A General Electric CF6-80C2 turbofan gas turbine engine incorporates a case flange assembly as depicted in FIGS. 6, 6a, and 6b, labelled as prior art, having a turbine shroud thermal control ring 220 bolted between a compressor case flange 210 and a turbine case flange 216. Compressor flange 210 and turbine flange 216 have compressor and turbine flange cooling air grooves 260a and 260b respectively facing thermal control ring 220. Cooling air is fed into compressor flange cooling air groove 260a through a radial inlet slot 270a which is cut through compressor flange 210 to groove 260a.
Compressor and turbine flanges have bolt holes 226 which snugly receive bolts 240. Control ring 220 has alternating bolt holes 226 and enlarged bolts holes 230 that provides a cooling air passage through control ring 220 to turbine flange cooling air groove 260b. Radial cooling air exhaust slots 270b provide an exit for the cooling air from the flange assembly.
There are 34 bolt holes around the engine flange assembly and 17 sets of radial slots providing cooling air passages for thermal control around the ring. Cooling air is fed to the grooves at different circumferential locations thereby subject to circumferential variations in the cooling air temperature.
The present invention provides a means to thermally control a section of engine casing by counterflowing two heat transfer fluid flowpaths in heat transfer communication with the section of engine casing. The flowpaths may be in parallel or series such that there is substantially no circumferential gradient in the mass flowrate weighted average temperature of the heat transfer fluid supplied by the two counterflowing fluid flowpaths. The preferred embodiment employs forward and aft rings associated with the engine casing (the rings may be attached to the casing by bolts, welding or some other fastening means or be integral with the casing) that supports corresponding forward and aft ends of a stator assembly that may be circumferentially segmented.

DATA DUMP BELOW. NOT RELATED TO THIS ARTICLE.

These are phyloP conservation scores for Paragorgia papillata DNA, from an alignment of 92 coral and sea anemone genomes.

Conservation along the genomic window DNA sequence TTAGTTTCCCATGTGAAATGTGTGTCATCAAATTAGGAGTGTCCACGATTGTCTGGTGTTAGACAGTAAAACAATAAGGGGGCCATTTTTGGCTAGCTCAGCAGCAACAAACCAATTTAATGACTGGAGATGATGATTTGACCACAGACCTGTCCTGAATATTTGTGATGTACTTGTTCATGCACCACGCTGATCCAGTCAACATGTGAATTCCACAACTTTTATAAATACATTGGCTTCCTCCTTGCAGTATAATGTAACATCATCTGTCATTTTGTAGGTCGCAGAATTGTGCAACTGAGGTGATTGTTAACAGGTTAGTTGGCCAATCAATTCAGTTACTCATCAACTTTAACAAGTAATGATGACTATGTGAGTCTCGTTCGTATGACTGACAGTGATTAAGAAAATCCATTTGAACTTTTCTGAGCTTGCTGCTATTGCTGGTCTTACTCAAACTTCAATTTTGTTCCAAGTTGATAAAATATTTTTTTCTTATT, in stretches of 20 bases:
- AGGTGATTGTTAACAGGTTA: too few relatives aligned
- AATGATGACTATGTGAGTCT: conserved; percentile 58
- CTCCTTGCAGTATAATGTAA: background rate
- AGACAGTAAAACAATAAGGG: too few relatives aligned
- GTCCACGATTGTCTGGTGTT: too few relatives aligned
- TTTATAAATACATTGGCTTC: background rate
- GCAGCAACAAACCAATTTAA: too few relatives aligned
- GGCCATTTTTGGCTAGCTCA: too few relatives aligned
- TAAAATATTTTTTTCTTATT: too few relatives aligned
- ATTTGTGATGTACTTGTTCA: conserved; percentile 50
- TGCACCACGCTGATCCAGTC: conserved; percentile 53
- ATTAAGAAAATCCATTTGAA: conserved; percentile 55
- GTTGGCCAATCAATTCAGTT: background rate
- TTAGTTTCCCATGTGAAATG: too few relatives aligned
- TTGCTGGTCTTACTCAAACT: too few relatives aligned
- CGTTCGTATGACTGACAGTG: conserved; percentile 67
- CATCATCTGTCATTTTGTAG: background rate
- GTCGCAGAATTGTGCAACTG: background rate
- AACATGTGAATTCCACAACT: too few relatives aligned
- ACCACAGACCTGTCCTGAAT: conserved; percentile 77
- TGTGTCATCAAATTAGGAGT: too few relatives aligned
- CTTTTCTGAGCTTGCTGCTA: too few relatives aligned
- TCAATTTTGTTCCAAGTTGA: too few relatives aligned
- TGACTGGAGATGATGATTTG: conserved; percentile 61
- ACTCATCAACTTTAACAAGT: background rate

One embodiment of the present invention illustrated herein provides a means for impinging cooling air onto forward and aft rings by three spray tubes in each of two 180° sectors wherein the forward and aft spray tubes have cooling air flowing in one circumferential direction and the middle spray tubes flow cooling air in an opposite circumferential direction. The middle spray tubes include impingement apertures and have sufficient flow capacity to impinge cooling air on both rings and the forward and aft spray tubes include impingement apertures to impinge cooling air onto the corresponding forward and aft rings. Two manifolds are used to supply the spray tubes wherein each manifold provides a means to counterflow thermal control air by supplying either the middle or the forward and aft spray tubes in opposite sectors and in opposite circumferential flow directions.
The present invention substantially eliminates any circumferential temperature variation of the gas turbine engine cases and associated rings used to support stator assemblies by using two circumferentially counterflowing flowpaths in which the mass flowrate weighted average temperature of the heat transfer fluid in two flowpaths at any point around the case is substantially the same.
This advantage substantially reduces or eliminates out of round conditions and circumferential stresses found in thermally controlled cases having variations in their heat transfer fluid on the order of as little as 50°-100° F. around the case.
The present invention reduces operating clearances by minimizing rubbing between rotor blade tips and corresponding stator assemblies thereby; improving engine performance, reducing the rate of engine performance deterioration, and improving component efficiency.
The present invention provides a further advantage by allowing gas turbine engines to be designed with tighter blade tip operating clearances thereby improving the engine's design fuel efficiency.
The foregoing aspects and other features of the invention are explained in the following description, taken in connection with the accompanying drawings where: